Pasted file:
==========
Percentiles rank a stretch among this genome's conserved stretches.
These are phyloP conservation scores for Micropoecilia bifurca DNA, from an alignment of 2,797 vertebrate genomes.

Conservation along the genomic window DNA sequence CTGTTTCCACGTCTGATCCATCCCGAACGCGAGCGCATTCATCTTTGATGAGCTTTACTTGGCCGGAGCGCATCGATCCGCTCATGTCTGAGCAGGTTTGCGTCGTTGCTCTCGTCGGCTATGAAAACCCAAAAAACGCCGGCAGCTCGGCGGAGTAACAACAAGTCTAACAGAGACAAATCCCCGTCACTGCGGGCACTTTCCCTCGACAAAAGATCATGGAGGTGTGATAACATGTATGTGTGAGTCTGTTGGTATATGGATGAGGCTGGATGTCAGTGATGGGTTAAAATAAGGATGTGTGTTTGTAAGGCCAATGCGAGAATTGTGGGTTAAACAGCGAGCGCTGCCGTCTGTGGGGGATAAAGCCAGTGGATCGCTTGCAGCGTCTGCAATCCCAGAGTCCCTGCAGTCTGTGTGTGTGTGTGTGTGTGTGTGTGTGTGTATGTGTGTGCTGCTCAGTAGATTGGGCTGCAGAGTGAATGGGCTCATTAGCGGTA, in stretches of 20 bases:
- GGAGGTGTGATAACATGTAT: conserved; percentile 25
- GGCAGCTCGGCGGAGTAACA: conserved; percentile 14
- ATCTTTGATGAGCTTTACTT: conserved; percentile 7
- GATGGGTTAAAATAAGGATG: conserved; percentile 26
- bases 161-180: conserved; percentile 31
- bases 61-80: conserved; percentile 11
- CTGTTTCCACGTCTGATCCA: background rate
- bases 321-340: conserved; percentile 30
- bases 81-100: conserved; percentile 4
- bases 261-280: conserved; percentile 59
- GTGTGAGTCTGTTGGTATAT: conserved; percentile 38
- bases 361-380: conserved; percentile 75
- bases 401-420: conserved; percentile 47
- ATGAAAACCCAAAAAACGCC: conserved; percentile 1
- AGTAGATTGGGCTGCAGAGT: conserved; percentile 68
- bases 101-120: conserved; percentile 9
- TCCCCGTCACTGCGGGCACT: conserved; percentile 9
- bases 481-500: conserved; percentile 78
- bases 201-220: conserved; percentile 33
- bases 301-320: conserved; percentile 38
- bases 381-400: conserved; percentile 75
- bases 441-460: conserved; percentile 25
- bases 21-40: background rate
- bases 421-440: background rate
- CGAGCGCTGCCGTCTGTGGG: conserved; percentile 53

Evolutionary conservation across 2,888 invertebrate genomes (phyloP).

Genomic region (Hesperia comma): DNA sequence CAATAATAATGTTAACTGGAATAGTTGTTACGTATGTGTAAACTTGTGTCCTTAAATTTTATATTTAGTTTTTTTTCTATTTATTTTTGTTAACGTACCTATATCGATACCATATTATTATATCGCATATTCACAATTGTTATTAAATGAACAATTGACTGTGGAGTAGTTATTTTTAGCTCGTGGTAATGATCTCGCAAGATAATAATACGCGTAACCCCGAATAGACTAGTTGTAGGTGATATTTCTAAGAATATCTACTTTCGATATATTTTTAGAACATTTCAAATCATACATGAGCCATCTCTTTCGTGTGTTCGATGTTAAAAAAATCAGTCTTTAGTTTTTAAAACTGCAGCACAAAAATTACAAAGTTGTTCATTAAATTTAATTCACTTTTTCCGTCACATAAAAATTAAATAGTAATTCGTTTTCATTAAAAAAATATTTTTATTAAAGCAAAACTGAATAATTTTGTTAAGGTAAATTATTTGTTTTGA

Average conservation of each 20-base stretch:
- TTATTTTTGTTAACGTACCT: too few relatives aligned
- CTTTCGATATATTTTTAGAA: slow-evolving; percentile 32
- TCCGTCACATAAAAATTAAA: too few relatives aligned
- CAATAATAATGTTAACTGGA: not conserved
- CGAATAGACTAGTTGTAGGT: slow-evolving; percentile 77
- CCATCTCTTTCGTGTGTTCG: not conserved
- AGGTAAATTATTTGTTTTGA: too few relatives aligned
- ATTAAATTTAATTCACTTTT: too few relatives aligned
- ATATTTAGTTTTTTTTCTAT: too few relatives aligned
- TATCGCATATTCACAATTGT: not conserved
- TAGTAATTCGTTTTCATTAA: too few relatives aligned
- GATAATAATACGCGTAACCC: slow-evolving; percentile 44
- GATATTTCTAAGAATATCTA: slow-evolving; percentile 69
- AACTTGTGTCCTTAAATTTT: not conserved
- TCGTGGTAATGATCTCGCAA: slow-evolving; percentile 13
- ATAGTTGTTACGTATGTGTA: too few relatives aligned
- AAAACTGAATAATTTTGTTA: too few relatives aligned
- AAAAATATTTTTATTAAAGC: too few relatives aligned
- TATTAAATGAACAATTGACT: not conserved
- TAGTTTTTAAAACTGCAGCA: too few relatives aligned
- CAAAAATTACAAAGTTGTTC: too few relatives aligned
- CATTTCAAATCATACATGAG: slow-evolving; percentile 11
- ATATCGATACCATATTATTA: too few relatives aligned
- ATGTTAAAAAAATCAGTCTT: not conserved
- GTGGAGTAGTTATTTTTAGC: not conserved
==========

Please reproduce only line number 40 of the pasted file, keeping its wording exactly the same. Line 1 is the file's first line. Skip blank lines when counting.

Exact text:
- ATATTTAGTTTTTTTTCTAT: too few relatives aligned